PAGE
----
Hello and welcome readers,
Today I am going to highlight a fairly common skin treatment – chemical peeling. A novel procedure practiced since the days of Cleopatra and the pharaohs of Egypt.
A chemical peel, also called chemo-exfoliation or derma peeling, is one of the least invasive ways to improve the appearance of your skin.
Cleopatra was famous for her beautiful skin. Her secret was that she soaked in baths of fresh milk.
Modern laboratories now know why milk worked such wonders for her skin: the lactic acid in milk is an alpha-hydroxyl acid, a natural material that dissolves the glue that holds dead skin cells together. Milk can cleanse the skin down to its deepest layers.
A chemical peel can help improve:
Chemical peels are broadly defined by the depth of damage in the skin that they produce. They are categorized as superficial, medium, and deep. Superficial peels do not damage skin below the epidermis, the most superficial skin layer. Medium peels may reach to the superficial layer of the dermis, the deeper layer of the skin. Deep peels generally reach the deeper layers of the dermis. The depth of damage depends on the nature and concentration of the chemicals in the peeling solution and the length of time they are permitted to interact with the skin.
Generally, fair-skinned and light-haired patients are better candidates for chemical peels. If you have darker skin, you may also have good results, depending upon the type of problem being treated. But you also may be more likely to have an uneven skin tone after the procedure.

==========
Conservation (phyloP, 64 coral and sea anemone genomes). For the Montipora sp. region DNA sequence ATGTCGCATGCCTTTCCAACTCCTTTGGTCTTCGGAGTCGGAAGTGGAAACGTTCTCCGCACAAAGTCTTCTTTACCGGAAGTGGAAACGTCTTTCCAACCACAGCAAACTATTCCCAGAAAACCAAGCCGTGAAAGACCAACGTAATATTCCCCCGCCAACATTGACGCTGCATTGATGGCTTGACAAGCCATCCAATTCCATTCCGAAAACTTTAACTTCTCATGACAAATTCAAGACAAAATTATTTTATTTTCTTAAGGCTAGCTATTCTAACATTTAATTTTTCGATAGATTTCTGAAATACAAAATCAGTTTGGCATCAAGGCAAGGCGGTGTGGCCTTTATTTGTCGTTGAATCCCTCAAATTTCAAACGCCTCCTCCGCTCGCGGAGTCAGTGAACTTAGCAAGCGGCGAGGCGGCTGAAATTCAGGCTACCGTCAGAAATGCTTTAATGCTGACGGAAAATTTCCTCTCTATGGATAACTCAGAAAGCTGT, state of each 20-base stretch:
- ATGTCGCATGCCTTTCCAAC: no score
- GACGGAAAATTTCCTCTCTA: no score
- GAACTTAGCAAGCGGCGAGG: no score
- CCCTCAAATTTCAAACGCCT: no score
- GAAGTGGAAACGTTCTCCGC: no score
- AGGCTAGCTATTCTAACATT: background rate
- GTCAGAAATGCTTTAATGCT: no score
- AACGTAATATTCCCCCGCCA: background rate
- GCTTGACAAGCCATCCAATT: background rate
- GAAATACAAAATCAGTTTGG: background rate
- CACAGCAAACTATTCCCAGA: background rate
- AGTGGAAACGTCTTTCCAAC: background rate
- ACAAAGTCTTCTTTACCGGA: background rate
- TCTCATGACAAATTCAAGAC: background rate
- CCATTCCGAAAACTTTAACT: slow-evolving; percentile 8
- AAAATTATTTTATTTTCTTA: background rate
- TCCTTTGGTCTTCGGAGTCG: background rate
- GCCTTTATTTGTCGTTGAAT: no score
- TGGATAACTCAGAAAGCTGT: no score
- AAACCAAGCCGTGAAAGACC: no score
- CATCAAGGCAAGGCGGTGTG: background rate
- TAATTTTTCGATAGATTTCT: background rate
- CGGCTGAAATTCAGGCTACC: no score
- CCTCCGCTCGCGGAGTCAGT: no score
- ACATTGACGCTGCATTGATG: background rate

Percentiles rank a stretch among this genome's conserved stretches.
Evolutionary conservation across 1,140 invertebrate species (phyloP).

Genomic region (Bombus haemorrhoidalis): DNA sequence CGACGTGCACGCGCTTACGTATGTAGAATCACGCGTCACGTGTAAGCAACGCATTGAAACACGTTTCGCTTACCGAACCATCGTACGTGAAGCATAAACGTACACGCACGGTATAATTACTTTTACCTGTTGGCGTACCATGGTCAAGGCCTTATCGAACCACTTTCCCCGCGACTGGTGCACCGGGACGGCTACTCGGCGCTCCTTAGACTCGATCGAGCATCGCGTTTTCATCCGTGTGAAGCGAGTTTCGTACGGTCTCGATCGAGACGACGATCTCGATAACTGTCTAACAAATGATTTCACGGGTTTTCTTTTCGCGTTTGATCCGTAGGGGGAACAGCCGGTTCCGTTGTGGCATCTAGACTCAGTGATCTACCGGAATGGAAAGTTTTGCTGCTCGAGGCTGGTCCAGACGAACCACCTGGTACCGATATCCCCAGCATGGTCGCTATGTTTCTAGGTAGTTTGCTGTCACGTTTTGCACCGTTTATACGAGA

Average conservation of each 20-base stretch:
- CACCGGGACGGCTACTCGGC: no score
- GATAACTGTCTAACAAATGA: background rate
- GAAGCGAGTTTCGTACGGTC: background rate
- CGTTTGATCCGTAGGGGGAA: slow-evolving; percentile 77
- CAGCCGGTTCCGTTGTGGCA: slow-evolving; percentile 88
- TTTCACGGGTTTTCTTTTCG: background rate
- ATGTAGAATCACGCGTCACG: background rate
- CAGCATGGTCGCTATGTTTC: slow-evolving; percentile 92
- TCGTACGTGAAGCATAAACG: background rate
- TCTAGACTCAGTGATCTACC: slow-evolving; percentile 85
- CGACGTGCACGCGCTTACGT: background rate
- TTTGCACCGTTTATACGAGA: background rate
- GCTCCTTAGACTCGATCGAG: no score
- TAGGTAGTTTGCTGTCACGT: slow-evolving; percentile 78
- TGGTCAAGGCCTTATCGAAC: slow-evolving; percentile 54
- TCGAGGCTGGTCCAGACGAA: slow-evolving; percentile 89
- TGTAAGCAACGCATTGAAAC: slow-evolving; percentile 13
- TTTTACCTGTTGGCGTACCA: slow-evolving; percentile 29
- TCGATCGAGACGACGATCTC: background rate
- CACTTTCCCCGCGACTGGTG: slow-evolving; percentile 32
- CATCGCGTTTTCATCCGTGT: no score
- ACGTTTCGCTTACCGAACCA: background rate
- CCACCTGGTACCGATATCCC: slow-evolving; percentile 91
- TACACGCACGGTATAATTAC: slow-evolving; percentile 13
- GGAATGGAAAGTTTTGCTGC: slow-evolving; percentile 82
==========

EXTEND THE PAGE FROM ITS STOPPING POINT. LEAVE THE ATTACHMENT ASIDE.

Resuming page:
The skin is thoroughly cleansed to remove all oil, contaminants and sebum. Following this, one or more chemical solutions such as glycolic acid, trichloroacetic acid, salicylic acid, lactic acid, mandelic acid, jessners acid with or without added ingredients like vitamin C or kojic acid is applied uniformly on to the skin using a cotton tip or brush. The applied acid penetrates into the skin, the depth depending on the strength of the acid. This results in a controlled micro-traumatised milieu, which in turn provokes cell turnover and rejuvenation. The stronger the acid, the deeper the peel.
Depending upon the type of chemical peel, a reaction similar to sunburn occurs following the procedure. Peeling usually involves redness followed by scaling that ends within three to seven days. Mild peels may be repeated at one to four-week intervals until you get the look you’re after. Medium-depth and deep peeling may result in swelling as well as blisters that may break, crust, turn brown, and peel off over a period of seven to 14 days. Medium-depth peels may be repeated in six to 12 months, if necessary. During a chemical peel, most people feel a burning sensation that lasts about five to ten minutes, followed by a stinging sensation. Putting cool compresses on the skin may ease that stinging. You may need pain medication during or after a deeper peel.
The skin is especially sensitive after a chemical peel. It is essential to practice strict sun avoidance during and after the healing process. The skin may remain sun sensitive for some time after a moderately strong peel.
The risks, side effects, and complications of chemical peels include scarring, infection, reactivation of herpes simplex infections, and a substantial contrast in coloration of the treated skin. All patients will have a recuperation period, the length of which depends upon the depth of the peel. Deep peels can result in substantial periods of healing on the order of weeks.
I would like to conclude by adding that I had my own salicylic & lactic acid peel done three days ago, and just loving the brighter and smoother complexion.
Will keep you posted on my next choice of treatment!
To get your affordable chemical peel, click here